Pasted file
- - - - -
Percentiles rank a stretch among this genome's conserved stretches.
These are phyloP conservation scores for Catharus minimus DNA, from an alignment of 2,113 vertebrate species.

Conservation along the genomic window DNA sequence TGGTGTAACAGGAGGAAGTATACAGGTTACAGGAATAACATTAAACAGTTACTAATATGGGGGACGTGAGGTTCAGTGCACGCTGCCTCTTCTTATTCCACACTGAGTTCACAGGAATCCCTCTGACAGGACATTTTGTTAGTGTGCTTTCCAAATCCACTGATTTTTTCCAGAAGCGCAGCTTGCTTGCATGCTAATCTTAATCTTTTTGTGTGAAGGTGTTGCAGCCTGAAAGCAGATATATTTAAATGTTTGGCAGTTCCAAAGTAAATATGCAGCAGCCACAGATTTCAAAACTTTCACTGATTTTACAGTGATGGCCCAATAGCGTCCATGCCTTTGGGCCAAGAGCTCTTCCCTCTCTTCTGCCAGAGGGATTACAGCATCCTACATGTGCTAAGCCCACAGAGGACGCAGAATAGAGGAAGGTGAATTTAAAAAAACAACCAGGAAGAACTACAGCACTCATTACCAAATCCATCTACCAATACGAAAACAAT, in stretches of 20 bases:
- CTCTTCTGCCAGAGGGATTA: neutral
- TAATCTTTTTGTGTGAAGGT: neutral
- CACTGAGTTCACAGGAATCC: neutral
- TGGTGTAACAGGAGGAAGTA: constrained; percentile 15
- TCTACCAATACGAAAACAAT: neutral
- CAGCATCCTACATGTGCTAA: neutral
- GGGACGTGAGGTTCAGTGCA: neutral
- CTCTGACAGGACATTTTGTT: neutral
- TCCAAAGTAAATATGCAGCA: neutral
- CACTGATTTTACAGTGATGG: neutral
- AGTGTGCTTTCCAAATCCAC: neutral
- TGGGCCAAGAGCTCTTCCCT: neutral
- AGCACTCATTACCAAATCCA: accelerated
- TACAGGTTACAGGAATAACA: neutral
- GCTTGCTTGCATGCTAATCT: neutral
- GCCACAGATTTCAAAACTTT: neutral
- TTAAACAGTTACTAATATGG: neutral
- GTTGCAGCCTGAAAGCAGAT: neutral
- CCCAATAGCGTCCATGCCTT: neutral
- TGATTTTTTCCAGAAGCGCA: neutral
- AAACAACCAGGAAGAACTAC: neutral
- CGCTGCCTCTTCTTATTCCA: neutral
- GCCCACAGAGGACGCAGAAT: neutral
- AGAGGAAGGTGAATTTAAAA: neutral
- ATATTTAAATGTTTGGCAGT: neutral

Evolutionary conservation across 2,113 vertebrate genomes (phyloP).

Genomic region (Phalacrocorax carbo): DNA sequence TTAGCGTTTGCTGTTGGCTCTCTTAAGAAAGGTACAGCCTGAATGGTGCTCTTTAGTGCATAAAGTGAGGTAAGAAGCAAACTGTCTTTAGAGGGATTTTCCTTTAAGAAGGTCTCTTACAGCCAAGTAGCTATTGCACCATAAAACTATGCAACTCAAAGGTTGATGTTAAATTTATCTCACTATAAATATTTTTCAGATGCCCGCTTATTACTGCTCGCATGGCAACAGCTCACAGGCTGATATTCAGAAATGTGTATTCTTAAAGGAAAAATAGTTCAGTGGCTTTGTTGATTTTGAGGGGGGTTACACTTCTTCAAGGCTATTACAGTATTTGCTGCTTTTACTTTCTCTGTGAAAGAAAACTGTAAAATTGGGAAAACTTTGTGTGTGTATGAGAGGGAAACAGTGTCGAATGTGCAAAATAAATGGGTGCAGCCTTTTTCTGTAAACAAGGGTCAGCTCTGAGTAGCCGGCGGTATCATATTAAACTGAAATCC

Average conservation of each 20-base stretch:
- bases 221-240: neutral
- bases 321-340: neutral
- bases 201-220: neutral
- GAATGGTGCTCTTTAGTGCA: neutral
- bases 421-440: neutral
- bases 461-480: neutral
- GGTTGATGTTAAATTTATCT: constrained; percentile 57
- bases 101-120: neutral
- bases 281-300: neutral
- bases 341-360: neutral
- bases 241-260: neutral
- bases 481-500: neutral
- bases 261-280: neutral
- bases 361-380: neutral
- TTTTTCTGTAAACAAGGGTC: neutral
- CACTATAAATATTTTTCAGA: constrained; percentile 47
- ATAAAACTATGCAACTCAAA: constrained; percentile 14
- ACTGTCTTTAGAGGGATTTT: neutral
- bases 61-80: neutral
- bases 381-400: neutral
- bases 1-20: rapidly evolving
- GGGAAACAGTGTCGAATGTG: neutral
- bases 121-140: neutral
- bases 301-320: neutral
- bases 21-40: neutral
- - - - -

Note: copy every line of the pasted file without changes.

Percentiles rank a stretch among this genome's conserved stretches.
These are phyloP conservation scores for Catharus minimus DNA, from an alignment of 2,113 vertebrate species.

Conservation along the genomic window DNA sequence TGGTGTAACAGGAGGAAGTATACAGGTTACAGGAATAACATTAAACAGTTACTAATATGGGGGACGTGAGGTTCAGTGCACGCTGCCTCTTCTTATTCCACACTGAGTTCACAGGAATCCCTCTGACAGGACATTTTGTTAGTGTGCTTTCCAAATCCACTGATTTTTTCCAGAAGCGCAGCTTGCTTGCATGCTAATCTTAATCTTTTTGTGTGAAGGTGTTGCAGCCTGAAAGCAGATATATTTAAATGTTTGGCAGTTCCAAAGTAAATATGCAGCAGCCACAGATTTCAAAACTTTCACTGATTTTACAGTGATGGCCCAATAGCGTCCATGCCTTTGGGCCAAGAGCTCTTCCCTCTCTTCTGCCAGAGGGATTACAGCATCCTACATGTGCTAAGCCCACAGAGGACGCAGAATAGAGGAAGGTGAATTTAAAAAAACAACCAGGAAGAACTACAGCACTCATTACCAAATCCATCTACCAATACGAAAACAAT, in stretches of 20 bases:
- CTCTTCTGCCAGAGGGATTA: neutral
- TAATCTTTTTGTGTGAAGGT: neutral
- CACTGAGTTCACAGGAATCC: neutral
- TGGTGTAACAGGAGGAAGTA: constrained; percentile 15
- TCTACCAATACGAAAACAAT: neutral
- CAGCATCCTACATGTGCTAA: neutral
- GGGACGTGAGGTTCAGTGCA: neutral
- CTCTGACAGGACATTTTGTT: neutral
- TCCAAAGTAAATATGCAGCA: neutral
- CACTGATTTTACAGTGATGG: neutral
- AGTGTGCTTTCCAAATCCAC: neutral
- TGGGCCAAGAGCTCTTCCCT: neutral
- AGCACTCATTACCAAATCCA: accelerated
- TACAGGTTACAGGAATAACA: neutral
- GCTTGCTTGCATGCTAATCT: neutral
- GCCACAGATTTCAAAACTTT: neutral
- TTAAACAGTTACTAATATGG: neutral
- GTTGCAGCCTGAAAGCAGAT: neutral
- CCCAATAGCGTCCATGCCTT: neutral
- TGATTTTTTCCAGAAGCGCA: neutral
- AAACAACCAGGAAGAACTAC: neutral
- CGCTGCCTCTTCTTATTCCA: neutral
- GCCCACAGAGGACGCAGAAT: neutral
- AGAGGAAGGTGAATTTAAAA: neutral
- ATATTTAAATGTTTGGCAGT: neutral

Evolutionary conservation across 2,113 vertebrate genomes (phyloP).

Genomic region (Phalacrocorax carbo): DNA sequence TTAGCGTTTGCTGTTGGCTCTCTTAAGAAAGGTACAGCCTGAATGGTGCTCTTTAGTGCATAAAGTGAGGTAAGAAGCAAACTGTCTTTAGAGGGATTTTCCTTTAAGAAGGTCTCTTACAGCCAAGTAGCTATTGCACCATAAAACTATGCAACTCAAAGGTTGATGTTAAATTTATCTCACTATAAATATTTTTCAGATGCCCGCTTATTACTGCTCGCATGGCAACAGCTCACAGGCTGATATTCAGAAATGTGTATTCTTAAAGGAAAAATAGTTCAGTGGCTTTGTTGATTTTGAGGGGGGTTACACTTCTTCAAGGCTATTACAGTATTTGCTGCTTTTACTTTCTCTGTGAAAGAAAACTGTAAAATTGGGAAAACTTTGTGTGTGTATGAGAGGGAAACAGTGTCGAATGTGCAAAATAAATGGGTGCAGCCTTTTTCTGTAAACAAGGGTCAGCTCTGAGTAGCCGGCGGTATCATATTAAACTGAAATCC

Average conservation of each 20-base stretch:
- bases 221-240: neutral
- bases 321-340: neutral
- bases 201-220: neutral
- GAATGGTGCTCTTTAGTGCA: neutral
- bases 421-440: neutral
- bases 461-480: neutral
- GGTTGATGTTAAATTTATCT: constrained; percentile 57
- bases 101-120: neutral
- bases 281-300: neutral
- bases 341-360: neutral
- bases 241-260: neutral
- bases 481-500: neutral
- bases 261-280: neutral
- bases 361-380: neutral
- TTTTTCTGTAAACAAGGGTC: neutral
- CACTATAAATATTTTTCAGA: constrained; percentile 47
- ATAAAACTATGCAACTCAAA: constrained; percentile 14
- ACTGTCTTTAGAGGGATTTT: neutral
- bases 61-80: neutral
- bases 381-400: neutral
- bases 1-20: rapidly evolving
- GGGAAACAGTGTCGAATGTG: neutral
- bases 121-140: neutral
- bases 301-320: neutral
- bases 21-40: neutral